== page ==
Line 205  Here is a copy of _greeting.s_ (from the Line 205  Here is a copy of _greeting.s_ (from the
         .ident  "GCC: (GNU) 4.1.2 20061021 prerelease (NetBSD nb3 20061125)"          .ident  "GCC: (GNU) 4.1.2 20061021 prerelease (NetBSD nb3 20061125)"
           
   
 The above code is not a complete, standalone assembly program! It only contains a main function, for linking with the C runtime and the C library. It obeys the ELF and PowerPC conventions for the use of registers. (These conventions require the code to save r31 but not r9.) The _bl puts_ instruction is our evidence that the program calls [puts(3)](http://netbsd.gw.com/cgi-bin/man-cgi?puts+3+NetBSD-current) instead of [printf(3)](http://netbsd.gw.com/cgi-bin/man-cgi?printf+3+NetBSD-current).   The above code is not a complete, standalone assembly program! It only contains a main function, for linking with the C runtime and the C library. It obeys the ELF and PowerPC conventions for the use of registers. (These conventions require the code to save r31 but not r9.) The _bl puts_ instruction is our evidence that the program calls [[!template id=man name="puts" section="3"]] instead of [[!template id=man name="printf" section="3"]]. 
   
   
 The compiler did not optimize the above code. Some optimizations might be obvious! Consider the code that saves argc and argv to the stack. We would can use r1 instead of copying r1 to r11. Going further, we would can delete the code and never save argc and argv, because this main function never uses argc and argv!   The compiler did not optimize the above code. Some optimizations might be obvious! Consider the code that saves argc and argv to the stack. We would can use r1 instead of copying r1 to r11. Going further, we would can delete the code and never save argc and argv, because this main function never uses argc and argv!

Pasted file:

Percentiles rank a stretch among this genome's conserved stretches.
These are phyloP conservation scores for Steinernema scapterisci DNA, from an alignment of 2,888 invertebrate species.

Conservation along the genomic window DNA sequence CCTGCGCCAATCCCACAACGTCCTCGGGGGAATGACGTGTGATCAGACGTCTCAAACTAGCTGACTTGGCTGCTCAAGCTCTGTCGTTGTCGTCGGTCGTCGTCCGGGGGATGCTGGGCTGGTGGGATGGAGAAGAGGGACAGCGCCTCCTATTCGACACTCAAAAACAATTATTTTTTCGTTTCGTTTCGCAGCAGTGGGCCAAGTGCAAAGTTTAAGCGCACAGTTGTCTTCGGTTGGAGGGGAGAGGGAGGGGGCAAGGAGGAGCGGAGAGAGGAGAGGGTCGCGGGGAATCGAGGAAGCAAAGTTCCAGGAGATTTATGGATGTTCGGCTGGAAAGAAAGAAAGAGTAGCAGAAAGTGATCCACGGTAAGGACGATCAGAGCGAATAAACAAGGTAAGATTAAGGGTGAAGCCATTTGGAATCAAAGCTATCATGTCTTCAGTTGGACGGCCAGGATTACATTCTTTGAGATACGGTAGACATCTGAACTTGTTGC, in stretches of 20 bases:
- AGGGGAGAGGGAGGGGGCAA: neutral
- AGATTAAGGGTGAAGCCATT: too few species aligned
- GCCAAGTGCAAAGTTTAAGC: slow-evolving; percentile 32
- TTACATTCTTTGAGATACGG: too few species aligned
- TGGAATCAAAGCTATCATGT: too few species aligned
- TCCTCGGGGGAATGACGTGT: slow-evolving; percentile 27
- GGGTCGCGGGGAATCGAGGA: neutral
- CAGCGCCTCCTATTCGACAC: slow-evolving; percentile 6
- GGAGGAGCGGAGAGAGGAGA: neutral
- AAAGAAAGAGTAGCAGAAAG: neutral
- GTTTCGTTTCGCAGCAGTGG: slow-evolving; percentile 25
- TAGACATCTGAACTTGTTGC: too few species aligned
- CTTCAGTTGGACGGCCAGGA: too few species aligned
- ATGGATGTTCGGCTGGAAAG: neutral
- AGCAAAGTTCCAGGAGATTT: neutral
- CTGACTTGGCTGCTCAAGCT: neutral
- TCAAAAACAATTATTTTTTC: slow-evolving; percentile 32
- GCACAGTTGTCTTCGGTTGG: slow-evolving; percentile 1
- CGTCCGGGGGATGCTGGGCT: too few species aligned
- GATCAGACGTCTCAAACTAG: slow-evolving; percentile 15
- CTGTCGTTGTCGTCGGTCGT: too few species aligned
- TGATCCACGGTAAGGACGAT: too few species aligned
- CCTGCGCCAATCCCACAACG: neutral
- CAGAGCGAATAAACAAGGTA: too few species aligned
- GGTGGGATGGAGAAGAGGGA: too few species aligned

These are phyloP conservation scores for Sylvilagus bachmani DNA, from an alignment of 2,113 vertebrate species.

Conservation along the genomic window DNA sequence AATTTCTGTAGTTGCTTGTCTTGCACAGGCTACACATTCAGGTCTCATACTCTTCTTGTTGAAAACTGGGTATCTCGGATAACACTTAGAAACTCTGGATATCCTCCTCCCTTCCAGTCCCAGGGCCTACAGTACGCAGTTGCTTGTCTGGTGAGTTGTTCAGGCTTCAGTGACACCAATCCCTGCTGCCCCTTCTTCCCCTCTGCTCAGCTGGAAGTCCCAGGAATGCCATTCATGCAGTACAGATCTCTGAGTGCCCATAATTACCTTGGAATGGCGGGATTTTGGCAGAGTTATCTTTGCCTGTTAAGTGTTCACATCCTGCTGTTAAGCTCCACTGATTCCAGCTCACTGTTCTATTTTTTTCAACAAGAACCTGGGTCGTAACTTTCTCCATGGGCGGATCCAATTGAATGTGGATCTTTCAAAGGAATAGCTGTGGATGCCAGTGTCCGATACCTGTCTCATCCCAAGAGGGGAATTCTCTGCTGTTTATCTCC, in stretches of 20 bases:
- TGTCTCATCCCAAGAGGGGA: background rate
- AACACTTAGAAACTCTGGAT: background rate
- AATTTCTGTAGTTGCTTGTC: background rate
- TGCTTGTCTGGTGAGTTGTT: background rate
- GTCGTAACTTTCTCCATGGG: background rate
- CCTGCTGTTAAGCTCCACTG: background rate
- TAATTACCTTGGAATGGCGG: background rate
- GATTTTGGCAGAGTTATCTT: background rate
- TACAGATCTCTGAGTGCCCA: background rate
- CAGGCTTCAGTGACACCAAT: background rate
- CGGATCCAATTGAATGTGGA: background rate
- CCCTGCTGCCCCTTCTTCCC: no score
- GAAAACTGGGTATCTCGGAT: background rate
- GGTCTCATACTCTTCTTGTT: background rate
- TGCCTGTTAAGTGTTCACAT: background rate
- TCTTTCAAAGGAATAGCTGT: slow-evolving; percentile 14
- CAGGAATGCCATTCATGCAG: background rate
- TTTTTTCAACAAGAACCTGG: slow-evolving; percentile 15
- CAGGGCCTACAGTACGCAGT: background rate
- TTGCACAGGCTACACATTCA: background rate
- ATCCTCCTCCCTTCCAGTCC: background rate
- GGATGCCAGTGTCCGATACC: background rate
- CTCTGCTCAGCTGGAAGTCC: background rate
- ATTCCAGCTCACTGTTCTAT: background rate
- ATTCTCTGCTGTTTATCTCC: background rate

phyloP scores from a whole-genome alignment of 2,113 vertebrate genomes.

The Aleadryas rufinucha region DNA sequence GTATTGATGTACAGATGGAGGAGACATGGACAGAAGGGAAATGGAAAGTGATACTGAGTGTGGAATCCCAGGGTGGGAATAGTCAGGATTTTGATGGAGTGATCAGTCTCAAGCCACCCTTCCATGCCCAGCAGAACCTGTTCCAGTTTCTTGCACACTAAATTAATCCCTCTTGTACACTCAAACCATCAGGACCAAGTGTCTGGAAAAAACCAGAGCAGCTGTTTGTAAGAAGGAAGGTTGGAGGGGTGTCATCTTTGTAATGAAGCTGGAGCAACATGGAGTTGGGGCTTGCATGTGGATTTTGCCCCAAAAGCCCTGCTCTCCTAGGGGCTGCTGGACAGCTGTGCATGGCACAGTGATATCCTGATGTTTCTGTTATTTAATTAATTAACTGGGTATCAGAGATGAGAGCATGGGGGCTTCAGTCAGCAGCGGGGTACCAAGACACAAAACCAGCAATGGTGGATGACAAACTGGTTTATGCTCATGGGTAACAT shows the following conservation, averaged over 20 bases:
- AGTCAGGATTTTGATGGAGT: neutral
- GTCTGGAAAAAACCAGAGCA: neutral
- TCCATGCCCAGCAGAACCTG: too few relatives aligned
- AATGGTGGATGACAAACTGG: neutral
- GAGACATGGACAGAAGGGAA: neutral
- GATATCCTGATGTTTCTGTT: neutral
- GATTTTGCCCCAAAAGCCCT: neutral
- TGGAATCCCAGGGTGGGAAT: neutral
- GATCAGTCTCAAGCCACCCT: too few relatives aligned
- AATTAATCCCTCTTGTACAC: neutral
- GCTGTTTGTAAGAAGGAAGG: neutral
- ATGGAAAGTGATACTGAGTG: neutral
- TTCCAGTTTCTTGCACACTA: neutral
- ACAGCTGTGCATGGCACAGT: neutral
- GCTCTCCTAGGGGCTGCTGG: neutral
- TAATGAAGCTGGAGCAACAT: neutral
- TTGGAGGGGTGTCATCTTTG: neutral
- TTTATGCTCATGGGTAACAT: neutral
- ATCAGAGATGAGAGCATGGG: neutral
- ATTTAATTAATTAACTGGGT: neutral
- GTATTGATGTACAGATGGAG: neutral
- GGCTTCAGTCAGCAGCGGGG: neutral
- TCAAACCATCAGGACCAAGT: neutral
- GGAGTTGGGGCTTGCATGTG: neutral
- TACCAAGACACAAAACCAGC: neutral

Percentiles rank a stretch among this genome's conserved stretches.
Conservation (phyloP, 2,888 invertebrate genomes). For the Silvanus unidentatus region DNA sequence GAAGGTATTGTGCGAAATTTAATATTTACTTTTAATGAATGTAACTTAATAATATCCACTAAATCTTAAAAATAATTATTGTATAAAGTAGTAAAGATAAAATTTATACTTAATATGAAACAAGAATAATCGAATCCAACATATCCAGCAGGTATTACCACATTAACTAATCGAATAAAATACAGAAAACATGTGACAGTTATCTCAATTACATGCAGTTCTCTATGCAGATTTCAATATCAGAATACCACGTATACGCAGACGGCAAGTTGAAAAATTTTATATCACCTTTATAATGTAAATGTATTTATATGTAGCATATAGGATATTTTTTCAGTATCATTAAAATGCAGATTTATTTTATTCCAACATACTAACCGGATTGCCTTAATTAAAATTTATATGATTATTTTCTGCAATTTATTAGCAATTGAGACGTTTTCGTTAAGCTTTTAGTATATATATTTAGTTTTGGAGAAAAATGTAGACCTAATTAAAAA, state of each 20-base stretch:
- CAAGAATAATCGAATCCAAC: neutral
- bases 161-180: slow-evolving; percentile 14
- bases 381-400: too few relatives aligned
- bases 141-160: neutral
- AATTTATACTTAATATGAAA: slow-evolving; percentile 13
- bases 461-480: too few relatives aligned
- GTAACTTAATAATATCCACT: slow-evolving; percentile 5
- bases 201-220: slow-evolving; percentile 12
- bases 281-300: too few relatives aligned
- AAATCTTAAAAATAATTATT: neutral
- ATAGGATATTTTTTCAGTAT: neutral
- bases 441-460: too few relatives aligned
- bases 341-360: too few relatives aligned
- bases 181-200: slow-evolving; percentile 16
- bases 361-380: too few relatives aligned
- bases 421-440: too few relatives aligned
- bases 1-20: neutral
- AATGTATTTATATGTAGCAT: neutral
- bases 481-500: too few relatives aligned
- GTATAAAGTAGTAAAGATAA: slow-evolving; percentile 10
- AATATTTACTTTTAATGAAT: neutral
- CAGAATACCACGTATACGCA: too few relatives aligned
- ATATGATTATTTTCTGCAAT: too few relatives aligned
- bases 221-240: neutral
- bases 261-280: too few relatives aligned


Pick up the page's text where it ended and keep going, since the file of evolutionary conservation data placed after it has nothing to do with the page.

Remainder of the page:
Line 278  Now that we have the assembly code, ther Line 278  Now that we have the assembly code, ther
   1. The first step is to run the assembler (as), which translates the assembly code to machine code, and stores the machine code in an ELF relocatable object.     1. The first step is to run the assembler (as), which translates the assembly code to machine code, and stores the machine code in an ELF relocatable object. 
   2. The second step is to run the linker (ld), which combines some ELF relocatables into one ELF executable.     2. The second step is to run the linker (ld), which combines some ELF relocatables into one ELF executable. 
   
 There are various tools that can examine ELF files. The command [nm(1)](http://netbsd.gw.com/cgi-bin/man-cgi?nm+1+NetBSD-current) lists the global symbols in an object file. The commands [objdump(1)](http://netbsd.gw.com/cgi-bin/man-cgi?objdump+1+NetBSD-current) and [readelf(1)](http://netbsd.gw.com/cgi-bin/man-cgi?readelf+1+NetBSD-current) show other information. These commands can examine both relocatables and executables. Though the executable is more interesting, the relocatable is simpler.   There are various tools that can examine ELF files. The command [[!template id=man name="nm" section="1"]] lists the global symbols in an object file. The commands [[!template id=man name="objdump" section="1"]] and [[!template id=man name="readelf" section="1"]] show other information. These commands can examine both relocatables and executables. Though the executable is more interesting, the relocatable is simpler.